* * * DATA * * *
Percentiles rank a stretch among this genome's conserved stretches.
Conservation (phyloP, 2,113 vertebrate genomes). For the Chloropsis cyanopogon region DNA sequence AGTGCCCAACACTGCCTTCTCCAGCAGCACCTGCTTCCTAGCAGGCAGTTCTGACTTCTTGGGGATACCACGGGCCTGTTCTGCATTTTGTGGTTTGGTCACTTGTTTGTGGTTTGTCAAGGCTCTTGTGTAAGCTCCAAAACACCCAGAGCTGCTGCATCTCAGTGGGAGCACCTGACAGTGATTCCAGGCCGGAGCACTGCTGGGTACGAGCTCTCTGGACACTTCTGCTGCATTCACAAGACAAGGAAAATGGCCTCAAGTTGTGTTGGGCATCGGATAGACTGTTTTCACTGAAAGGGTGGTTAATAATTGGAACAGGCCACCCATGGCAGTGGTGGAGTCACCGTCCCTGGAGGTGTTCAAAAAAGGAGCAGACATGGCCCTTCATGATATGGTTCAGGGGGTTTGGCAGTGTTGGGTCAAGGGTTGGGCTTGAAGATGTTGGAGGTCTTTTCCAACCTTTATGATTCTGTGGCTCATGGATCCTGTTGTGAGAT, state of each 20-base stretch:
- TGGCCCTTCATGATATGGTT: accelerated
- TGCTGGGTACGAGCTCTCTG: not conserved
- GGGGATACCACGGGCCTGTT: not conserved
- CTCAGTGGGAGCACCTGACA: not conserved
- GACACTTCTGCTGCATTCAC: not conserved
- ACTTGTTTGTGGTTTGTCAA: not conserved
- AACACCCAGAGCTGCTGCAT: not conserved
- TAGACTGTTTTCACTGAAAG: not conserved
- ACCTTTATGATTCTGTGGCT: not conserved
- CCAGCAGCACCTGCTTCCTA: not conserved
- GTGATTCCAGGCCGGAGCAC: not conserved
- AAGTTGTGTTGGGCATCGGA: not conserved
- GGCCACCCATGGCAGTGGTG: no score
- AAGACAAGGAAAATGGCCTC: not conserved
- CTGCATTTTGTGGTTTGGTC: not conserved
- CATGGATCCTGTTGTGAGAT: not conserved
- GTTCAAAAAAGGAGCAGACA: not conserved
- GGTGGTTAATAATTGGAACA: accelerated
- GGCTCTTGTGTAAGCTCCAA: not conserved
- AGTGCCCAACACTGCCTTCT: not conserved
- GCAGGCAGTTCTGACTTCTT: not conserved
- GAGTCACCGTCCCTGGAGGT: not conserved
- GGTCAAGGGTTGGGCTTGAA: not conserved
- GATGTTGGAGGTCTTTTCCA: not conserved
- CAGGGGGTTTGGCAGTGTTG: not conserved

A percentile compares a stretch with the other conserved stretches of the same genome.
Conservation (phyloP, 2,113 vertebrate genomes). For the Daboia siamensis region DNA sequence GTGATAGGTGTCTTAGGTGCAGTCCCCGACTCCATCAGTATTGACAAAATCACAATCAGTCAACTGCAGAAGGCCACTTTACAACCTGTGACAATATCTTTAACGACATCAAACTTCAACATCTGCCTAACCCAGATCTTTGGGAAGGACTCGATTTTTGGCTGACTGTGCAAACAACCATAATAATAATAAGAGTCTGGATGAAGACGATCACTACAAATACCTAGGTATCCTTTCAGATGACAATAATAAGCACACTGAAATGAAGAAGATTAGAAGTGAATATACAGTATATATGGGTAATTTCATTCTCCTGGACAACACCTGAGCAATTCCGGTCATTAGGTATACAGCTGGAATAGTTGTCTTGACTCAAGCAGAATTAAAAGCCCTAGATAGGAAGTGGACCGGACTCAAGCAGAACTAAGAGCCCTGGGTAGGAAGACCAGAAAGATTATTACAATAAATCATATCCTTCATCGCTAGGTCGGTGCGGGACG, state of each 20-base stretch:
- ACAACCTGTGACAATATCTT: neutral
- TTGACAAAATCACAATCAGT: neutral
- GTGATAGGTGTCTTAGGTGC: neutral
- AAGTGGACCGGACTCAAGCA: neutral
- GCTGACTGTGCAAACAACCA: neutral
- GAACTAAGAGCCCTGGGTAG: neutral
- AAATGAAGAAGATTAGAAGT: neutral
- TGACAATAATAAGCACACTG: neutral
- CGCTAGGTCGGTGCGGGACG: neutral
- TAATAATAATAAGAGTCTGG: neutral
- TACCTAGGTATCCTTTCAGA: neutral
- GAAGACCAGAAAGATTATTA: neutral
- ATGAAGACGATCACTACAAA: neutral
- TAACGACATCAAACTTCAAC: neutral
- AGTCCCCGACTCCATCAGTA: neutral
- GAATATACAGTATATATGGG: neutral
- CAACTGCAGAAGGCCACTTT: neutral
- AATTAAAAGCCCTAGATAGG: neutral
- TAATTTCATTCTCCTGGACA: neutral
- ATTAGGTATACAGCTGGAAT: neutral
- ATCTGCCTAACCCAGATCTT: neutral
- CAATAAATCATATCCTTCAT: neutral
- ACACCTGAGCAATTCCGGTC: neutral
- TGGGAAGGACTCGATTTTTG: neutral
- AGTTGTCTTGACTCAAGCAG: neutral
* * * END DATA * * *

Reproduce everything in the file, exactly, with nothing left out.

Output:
Percentiles rank a stretch among this genome's conserved stretches.
Conservation (phyloP, 2,113 vertebrate genomes). For the Chloropsis cyanopogon region DNA sequence AGTGCCCAACACTGCCTTCTCCAGCAGCACCTGCTTCCTAGCAGGCAGTTCTGACTTCTTGGGGATACCACGGGCCTGTTCTGCATTTTGTGGTTTGGTCACTTGTTTGTGGTTTGTCAAGGCTCTTGTGTAAGCTCCAAAACACCCAGAGCTGCTGCATCTCAGTGGGAGCACCTGACAGTGATTCCAGGCCGGAGCACTGCTGGGTACGAGCTCTCTGGACACTTCTGCTGCATTCACAAGACAAGGAAAATGGCCTCAAGTTGTGTTGGGCATCGGATAGACTGTTTTCACTGAAAGGGTGGTTAATAATTGGAACAGGCCACCCATGGCAGTGGTGGAGTCACCGTCCCTGGAGGTGTTCAAAAAAGGAGCAGACATGGCCCTTCATGATATGGTTCAGGGGGTTTGGCAGTGTTGGGTCAAGGGTTGGGCTTGAAGATGTTGGAGGTCTTTTCCAACCTTTATGATTCTGTGGCTCATGGATCCTGTTGTGAGAT, state of each 20-base stretch:
- TGGCCCTTCATGATATGGTT: accelerated
- TGCTGGGTACGAGCTCTCTG: not conserved
- GGGGATACCACGGGCCTGTT: not conserved
- CTCAGTGGGAGCACCTGACA: not conserved
- GACACTTCTGCTGCATTCAC: not conserved
- ACTTGTTTGTGGTTTGTCAA: not conserved
- AACACCCAGAGCTGCTGCAT: not conserved
- TAGACTGTTTTCACTGAAAG: not conserved
- ACCTTTATGATTCTGTGGCT: not conserved
- CCAGCAGCACCTGCTTCCTA: not conserved
- GTGATTCCAGGCCGGAGCAC: not conserved
- AAGTTGTGTTGGGCATCGGA: not conserved
- GGCCACCCATGGCAGTGGTG: no score
- AAGACAAGGAAAATGGCCTC: not conserved
- CTGCATTTTGTGGTTTGGTC: not conserved
- CATGGATCCTGTTGTGAGAT: not conserved
- GTTCAAAAAAGGAGCAGACA: not conserved
- GGTGGTTAATAATTGGAACA: accelerated
- GGCTCTTGTGTAAGCTCCAA: not conserved
- AGTGCCCAACACTGCCTTCT: not conserved
- GCAGGCAGTTCTGACTTCTT: not conserved
- GAGTCACCGTCCCTGGAGGT: not conserved
- GGTCAAGGGTTGGGCTTGAA: not conserved
- GATGTTGGAGGTCTTTTCCA: not conserved
- CAGGGGGTTTGGCAGTGTTG: not conserved

A percentile compares a stretch with the other conserved stretches of the same genome.
Conservation (phyloP, 2,113 vertebrate genomes). For the Daboia siamensis region DNA sequence GTGATAGGTGTCTTAGGTGCAGTCCCCGACTCCATCAGTATTGACAAAATCACAATCAGTCAACTGCAGAAGGCCACTTTACAACCTGTGACAATATCTTTAACGACATCAAACTTCAACATCTGCCTAACCCAGATCTTTGGGAAGGACTCGATTTTTGGCTGACTGTGCAAACAACCATAATAATAATAAGAGTCTGGATGAAGACGATCACTACAAATACCTAGGTATCCTTTCAGATGACAATAATAAGCACACTGAAATGAAGAAGATTAGAAGTGAATATACAGTATATATGGGTAATTTCATTCTCCTGGACAACACCTGAGCAATTCCGGTCATTAGGTATACAGCTGGAATAGTTGTCTTGACTCAAGCAGAATTAAAAGCCCTAGATAGGAAGTGGACCGGACTCAAGCAGAACTAAGAGCCCTGGGTAGGAAGACCAGAAAGATTATTACAATAAATCATATCCTTCATCGCTAGGTCGGTGCGGGACG, state of each 20-base stretch:
- ACAACCTGTGACAATATCTT: neutral
- TTGACAAAATCACAATCAGT: neutral
- GTGATAGGTGTCTTAGGTGC: neutral
- AAGTGGACCGGACTCAAGCA: neutral
- GCTGACTGTGCAAACAACCA: neutral
- GAACTAAGAGCCCTGGGTAG: neutral
- AAATGAAGAAGATTAGAAGT: neutral
- TGACAATAATAAGCACACTG: neutral
- CGCTAGGTCGGTGCGGGACG: neutral
- TAATAATAATAAGAGTCTGG: neutral
- TACCTAGGTATCCTTTCAGA: neutral
- GAAGACCAGAAAGATTATTA: neutral
- ATGAAGACGATCACTACAAA: neutral
- TAACGACATCAAACTTCAAC: neutral
- AGTCCCCGACTCCATCAGTA: neutral
- GAATATACAGTATATATGGG: neutral
- CAACTGCAGAAGGCCACTTT: neutral
- AATTAAAAGCCCTAGATAGG: neutral
- TAATTTCATTCTCCTGGACA: neutral
- ATTAGGTATACAGCTGGAAT: neutral
- ATCTGCCTAACCCAGATCTT: neutral
- CAATAAATCATATCCTTCAT: neutral
- ACACCTGAGCAATTCCGGTC: neutral
- TGGGAAGGACTCGATTTTTG: neutral
- AGTTGTCTTGACTCAAGCAG: neutral